A consumer walks into a grocery store today and they’re bombarded with healthy label claims like…fresh, local, gluten-free, antioxidants, and all natural. Healthy buzzwords are firmly implanted into the lexicon of food marketing. Now, more than ever, it’s important for health food brands and healthy food marketing to choose their words carefully. Because consumers are confused and frustrated.
The Daily News states that many food brands throw around buzzwords seemingly at will to try and differentiate their brand and resonate with consumers. Because of this, definitions have been grayed and misconceptions have been made.
You can’t blame a brand for trying. A study by Consumer Reports found that 59% of consumers look to see if a product has a “natural” label, even though there is no federal or third-party verification system for the term. The majority of people surveyed think the “natural” label has health significance, even though it may not, and Consumer Reports is calling for a ban on the term.
“Natural” may be one of the most used buzzwords, but it’s just the tip of the wholesome iceberg. “There are no federal definitions for sustainable, local, or artisan in regard to use of the terms on food labels,” says Arthur Whitmore, health communications specialist for the Food and Drug Administration.
In fact, several years ago, Cherry 7Up added ‘antioxidant” to its label, which has become the emblem of anti-aging and prevention of cancer and heart disease. The misleading labels have since been taken off the shelves, but the fact that it made it to the shelf in the first place is cause for concern.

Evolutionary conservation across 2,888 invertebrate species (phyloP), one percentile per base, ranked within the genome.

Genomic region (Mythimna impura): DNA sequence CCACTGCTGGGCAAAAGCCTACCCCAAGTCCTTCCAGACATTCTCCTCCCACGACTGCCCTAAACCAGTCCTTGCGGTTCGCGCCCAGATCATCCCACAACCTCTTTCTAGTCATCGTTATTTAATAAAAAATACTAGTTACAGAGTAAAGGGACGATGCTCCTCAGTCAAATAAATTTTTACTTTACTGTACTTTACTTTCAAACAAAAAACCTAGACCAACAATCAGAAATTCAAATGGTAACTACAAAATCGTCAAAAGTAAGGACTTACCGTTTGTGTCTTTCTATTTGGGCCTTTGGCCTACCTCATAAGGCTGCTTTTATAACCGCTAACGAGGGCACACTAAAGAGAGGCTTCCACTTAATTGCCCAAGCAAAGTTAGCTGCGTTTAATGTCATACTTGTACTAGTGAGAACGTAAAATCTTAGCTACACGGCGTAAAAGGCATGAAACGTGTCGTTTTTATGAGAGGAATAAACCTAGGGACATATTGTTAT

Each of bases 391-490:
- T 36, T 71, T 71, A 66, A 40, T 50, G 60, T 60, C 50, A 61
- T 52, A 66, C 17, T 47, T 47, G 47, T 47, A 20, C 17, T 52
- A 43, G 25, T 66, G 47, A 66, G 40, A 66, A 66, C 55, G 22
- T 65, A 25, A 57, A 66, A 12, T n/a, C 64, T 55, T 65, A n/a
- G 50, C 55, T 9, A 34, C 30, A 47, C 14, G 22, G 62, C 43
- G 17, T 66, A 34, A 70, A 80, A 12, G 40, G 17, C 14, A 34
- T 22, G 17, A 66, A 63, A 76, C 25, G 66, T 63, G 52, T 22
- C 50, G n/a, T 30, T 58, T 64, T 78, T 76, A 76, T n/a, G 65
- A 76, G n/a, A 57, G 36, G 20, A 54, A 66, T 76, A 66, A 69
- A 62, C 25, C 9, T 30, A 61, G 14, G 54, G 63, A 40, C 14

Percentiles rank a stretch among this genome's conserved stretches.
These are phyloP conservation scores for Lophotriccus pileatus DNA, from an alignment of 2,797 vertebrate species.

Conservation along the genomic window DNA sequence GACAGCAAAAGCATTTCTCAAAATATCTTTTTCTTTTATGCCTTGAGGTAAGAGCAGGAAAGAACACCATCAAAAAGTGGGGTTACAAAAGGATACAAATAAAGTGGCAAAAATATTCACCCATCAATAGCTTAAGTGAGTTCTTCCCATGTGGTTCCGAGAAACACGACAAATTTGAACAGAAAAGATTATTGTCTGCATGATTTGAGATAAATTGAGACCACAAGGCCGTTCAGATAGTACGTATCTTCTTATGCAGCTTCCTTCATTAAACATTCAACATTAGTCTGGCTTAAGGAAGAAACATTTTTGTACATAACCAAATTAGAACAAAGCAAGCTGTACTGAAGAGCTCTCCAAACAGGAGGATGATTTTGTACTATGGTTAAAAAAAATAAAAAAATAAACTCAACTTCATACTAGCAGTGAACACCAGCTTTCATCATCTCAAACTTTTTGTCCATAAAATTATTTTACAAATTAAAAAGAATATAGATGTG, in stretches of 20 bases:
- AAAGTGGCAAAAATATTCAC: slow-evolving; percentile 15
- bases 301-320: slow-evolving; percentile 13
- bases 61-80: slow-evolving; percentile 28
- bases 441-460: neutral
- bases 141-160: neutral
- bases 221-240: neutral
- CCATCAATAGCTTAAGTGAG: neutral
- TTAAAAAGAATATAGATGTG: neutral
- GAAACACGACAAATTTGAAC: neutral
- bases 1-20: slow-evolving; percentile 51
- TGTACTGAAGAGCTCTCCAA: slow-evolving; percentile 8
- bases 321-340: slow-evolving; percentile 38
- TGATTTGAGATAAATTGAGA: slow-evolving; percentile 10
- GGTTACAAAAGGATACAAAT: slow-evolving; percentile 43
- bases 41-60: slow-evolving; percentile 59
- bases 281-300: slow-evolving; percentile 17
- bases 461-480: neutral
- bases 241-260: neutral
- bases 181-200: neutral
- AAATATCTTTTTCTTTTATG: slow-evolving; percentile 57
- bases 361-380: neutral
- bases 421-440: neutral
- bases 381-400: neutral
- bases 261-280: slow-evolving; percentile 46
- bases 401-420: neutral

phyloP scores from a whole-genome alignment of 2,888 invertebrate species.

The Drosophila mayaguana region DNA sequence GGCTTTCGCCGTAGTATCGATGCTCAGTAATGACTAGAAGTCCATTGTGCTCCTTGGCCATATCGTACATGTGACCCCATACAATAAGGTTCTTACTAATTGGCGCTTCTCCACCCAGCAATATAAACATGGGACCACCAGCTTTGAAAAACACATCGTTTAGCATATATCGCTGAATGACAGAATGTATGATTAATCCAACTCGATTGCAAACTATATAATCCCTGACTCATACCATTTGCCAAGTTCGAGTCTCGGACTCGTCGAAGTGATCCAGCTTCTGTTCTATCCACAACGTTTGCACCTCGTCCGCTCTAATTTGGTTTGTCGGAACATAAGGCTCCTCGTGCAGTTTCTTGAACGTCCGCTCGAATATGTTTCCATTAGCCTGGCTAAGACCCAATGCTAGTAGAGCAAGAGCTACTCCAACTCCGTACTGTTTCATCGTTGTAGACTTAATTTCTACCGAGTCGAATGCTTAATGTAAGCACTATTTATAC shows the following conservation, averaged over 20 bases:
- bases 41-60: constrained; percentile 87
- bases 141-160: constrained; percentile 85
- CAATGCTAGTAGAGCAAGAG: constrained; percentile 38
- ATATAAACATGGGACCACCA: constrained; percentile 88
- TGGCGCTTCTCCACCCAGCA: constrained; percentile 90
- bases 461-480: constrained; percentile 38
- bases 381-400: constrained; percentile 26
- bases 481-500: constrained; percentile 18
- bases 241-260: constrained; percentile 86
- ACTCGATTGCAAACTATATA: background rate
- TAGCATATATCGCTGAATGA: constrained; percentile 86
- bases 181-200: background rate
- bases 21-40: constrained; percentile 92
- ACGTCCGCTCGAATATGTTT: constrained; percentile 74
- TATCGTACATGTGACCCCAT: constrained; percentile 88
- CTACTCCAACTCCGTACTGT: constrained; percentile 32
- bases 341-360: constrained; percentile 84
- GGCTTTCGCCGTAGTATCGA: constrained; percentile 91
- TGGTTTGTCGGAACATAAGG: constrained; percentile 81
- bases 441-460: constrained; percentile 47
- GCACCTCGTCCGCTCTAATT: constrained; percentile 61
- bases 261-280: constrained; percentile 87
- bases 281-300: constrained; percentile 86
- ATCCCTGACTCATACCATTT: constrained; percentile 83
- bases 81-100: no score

“Saying Cherry 7-Up contains antioxidants is misleading,” says Temple Northup, an assistant professor at the Jack J. Valenti School of Communication at UH. “Food marketers are exploiting consumer desires to be healthy by marketing products as nutritious when, in fact, they’re not.” Something that healthy food marketing should never do.
My biggest objection to unhealthy brands marketing themselves with healthy buzzwords is that it waters down the intended meaning of the words for the brands that actually are good for you. Health conscious brands like Annie’s Homegrown or Justin’s Peanut Butter market themselves as “natural”, and they have the right to. But then, down the aisle you’ll find a “natural” brand of Cheetos or Tostitos made with “natural” ingredients. Consumers are confused!
Brands will continue to look for lingo loopholes to give them an edge. But eventually consumers will catch on. Healthy food brands and healthy food marketing need to stand their ground. Continue to use the honest words and phrases that best describe your product. Don’t fall into the game played by brands that don’t actually understand the true definition of “natural”. The brands that survive long term will be the ones consumers trust.